Ante Up For Compliance

Nexsan Technologies, Woodland Hills, Calif., acquired AESign Evertrust, a Montreal-based startup developer of information life-cycle management (ILM) technology aimed at compliance needs.

Also last week, Hewlett-Packard expanded the ILM capabilities of its HP StorageWorks Reference Information Storage System (RISS), an application-aware, content-based archiving array.

The market should offer plenty of room for them and others, such as EMC and its Centera appliance. The compliance market is expected to grow 22 percent yearly through 2009, according to research firm IDC.

Nexsan's newly acquired AEStore software prevents unauthorized changes and enables audit trails of archived electronic records, regardless of platform or media. Diamond Lauffin, senior executive vice president at Nexsan, said AEStore will be integrated with Nexsan's ATAbeast, an ATA-based array. The new appliance will be released in 60 to 90 days, he said. "Now we can have a solution instead of cobbled-together hardware and software," said Michael Fanelli, Western regional manager at SSI hubcity, a Metuchen, N.J.-based solution provider. "If Nexsan can make an appliance that deals with compliance, it's nothing but great news."

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HP's RISS appliance already offers integrated storage, search and retrieval for e-mail archiving. It uses what HP calls "Smart Cells," physical or logical storage devices connected on a storage grid, said Paul O'Brien, director of ILM for HP's StorageWorks Division. Last week, HP boosted Smart Cell capacity, bringing the base capacity of an RISS to 1.8 Tbytes, O'Brien said. RISS also now supports archiving of e-mails from Lotus Notes and Lotus Domino. RISS had worked only for Exchange.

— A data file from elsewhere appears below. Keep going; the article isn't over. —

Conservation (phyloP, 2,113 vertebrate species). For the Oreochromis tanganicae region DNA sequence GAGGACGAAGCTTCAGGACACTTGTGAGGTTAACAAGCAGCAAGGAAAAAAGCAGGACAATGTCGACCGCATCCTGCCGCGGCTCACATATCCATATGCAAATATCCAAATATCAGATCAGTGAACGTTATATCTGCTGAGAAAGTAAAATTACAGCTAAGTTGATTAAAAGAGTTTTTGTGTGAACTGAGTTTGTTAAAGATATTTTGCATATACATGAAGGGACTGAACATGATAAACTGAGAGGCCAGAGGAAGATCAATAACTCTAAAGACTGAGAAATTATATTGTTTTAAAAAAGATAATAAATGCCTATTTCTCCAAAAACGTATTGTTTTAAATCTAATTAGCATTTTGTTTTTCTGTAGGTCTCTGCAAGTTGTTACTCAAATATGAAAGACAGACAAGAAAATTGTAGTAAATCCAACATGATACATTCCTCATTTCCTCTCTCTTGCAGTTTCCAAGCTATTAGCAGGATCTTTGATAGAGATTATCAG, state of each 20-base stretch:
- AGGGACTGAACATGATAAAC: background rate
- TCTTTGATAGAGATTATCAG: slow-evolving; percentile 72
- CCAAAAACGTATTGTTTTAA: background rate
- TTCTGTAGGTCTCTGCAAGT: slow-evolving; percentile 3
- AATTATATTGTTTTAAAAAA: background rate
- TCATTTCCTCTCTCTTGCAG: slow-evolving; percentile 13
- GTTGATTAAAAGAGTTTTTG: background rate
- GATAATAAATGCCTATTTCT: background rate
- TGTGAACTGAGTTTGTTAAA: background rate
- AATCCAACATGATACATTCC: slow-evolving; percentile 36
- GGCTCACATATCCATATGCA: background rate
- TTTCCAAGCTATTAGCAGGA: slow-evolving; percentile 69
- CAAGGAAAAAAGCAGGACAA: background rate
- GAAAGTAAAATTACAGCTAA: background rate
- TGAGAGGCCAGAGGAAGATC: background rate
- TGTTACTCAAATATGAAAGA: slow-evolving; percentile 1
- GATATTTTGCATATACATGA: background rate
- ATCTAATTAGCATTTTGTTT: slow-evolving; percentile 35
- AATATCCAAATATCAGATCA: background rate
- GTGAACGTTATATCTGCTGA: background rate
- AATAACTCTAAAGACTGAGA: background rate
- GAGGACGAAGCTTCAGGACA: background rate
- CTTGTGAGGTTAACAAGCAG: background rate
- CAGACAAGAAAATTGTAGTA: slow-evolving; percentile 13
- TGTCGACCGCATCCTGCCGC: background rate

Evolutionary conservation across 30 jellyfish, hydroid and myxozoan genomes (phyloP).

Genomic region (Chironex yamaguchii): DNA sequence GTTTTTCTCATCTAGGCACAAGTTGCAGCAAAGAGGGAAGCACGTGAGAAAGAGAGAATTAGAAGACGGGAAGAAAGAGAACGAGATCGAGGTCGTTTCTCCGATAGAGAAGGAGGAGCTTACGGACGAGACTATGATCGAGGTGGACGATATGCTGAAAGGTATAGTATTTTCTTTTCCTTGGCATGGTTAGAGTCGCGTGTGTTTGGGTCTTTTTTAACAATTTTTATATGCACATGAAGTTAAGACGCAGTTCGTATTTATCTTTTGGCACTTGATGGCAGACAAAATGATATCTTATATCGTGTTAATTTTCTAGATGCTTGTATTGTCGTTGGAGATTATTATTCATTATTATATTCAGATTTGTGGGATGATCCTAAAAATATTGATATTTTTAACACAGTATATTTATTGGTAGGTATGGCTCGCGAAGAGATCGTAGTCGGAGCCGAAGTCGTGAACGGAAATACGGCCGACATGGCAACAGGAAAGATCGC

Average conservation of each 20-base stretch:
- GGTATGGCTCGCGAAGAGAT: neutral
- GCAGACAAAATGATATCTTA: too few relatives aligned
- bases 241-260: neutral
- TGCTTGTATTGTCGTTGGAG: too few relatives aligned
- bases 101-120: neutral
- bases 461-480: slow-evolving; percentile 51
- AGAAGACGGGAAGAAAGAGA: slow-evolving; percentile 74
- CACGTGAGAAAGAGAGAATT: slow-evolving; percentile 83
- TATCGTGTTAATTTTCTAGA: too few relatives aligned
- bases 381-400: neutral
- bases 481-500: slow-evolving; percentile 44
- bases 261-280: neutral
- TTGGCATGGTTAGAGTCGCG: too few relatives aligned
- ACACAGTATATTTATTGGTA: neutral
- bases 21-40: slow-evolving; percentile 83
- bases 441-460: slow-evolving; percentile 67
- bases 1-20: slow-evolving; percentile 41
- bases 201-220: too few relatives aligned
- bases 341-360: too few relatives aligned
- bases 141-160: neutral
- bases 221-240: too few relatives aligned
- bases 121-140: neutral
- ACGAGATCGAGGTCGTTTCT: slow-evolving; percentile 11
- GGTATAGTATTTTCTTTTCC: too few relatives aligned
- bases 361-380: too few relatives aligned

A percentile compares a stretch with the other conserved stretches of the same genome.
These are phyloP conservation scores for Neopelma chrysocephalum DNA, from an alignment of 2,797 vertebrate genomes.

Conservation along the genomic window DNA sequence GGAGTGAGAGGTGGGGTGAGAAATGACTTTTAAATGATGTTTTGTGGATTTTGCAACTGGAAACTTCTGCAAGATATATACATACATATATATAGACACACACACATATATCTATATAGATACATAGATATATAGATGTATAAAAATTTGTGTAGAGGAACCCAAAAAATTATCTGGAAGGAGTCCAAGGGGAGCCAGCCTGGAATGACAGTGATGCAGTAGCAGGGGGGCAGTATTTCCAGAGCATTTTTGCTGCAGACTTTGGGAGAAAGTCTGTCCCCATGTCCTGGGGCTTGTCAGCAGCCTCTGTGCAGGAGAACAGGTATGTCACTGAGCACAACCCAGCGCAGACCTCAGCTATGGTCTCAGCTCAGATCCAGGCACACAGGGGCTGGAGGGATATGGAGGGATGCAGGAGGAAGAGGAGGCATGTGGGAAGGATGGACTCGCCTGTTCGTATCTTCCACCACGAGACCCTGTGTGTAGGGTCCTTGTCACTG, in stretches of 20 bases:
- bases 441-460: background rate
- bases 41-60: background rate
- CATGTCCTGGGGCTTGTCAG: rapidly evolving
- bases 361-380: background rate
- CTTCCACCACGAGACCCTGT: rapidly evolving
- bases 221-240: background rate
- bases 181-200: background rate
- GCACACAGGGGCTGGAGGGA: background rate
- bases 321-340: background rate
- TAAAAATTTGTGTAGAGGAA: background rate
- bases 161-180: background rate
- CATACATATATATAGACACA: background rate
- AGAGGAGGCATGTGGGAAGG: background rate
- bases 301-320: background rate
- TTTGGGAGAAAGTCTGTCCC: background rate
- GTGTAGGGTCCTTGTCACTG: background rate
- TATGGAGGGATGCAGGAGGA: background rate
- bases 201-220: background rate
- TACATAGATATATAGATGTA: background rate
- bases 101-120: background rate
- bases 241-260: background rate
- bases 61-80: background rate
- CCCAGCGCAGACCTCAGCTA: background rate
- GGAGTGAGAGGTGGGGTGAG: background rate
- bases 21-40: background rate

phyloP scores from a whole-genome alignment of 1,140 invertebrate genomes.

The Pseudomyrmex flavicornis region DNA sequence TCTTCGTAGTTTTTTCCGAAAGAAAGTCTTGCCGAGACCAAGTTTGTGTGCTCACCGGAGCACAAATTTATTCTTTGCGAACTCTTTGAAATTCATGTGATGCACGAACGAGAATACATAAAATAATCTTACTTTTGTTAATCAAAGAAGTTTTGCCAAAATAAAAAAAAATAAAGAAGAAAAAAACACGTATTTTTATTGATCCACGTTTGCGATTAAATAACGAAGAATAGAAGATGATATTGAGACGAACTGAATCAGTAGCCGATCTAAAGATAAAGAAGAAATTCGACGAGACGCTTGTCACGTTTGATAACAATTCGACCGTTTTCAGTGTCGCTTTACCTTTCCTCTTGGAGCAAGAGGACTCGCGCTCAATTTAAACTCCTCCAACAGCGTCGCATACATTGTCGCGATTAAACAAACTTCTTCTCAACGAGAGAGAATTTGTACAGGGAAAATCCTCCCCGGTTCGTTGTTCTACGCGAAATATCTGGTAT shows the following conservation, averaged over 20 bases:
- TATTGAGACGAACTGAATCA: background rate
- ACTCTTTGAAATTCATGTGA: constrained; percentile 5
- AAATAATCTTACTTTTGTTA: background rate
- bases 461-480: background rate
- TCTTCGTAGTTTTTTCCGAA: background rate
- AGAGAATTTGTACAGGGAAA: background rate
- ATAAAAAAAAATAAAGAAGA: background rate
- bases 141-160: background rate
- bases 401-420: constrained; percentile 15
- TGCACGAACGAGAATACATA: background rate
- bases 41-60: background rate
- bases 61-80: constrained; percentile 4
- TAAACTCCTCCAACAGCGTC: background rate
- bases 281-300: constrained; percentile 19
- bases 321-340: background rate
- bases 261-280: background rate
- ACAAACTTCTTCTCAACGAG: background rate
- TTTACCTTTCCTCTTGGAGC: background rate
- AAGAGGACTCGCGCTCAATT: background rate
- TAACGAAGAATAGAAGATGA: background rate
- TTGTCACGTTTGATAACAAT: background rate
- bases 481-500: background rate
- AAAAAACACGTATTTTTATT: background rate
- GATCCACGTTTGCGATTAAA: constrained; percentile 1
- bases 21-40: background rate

In addition, the Palo Alto, Calif., company unveiled HP StorageWorks File System Extender version 3.1, software that automates data movement across multiple storage tiers.

Between 30 percent and 40 percent of RISS sales go through the channel, said O'Brien.

Rich Baldwin, president and CEO of Nth Generation, a San Diego-based HP solution provider, said customers are excited about the RISS appliance, which can search millions of records in just a few seconds.

"Everybody [has arrays that] save one copy of a file," he said. "But the question is how to index and search those files. HP is best because of its integrated solution."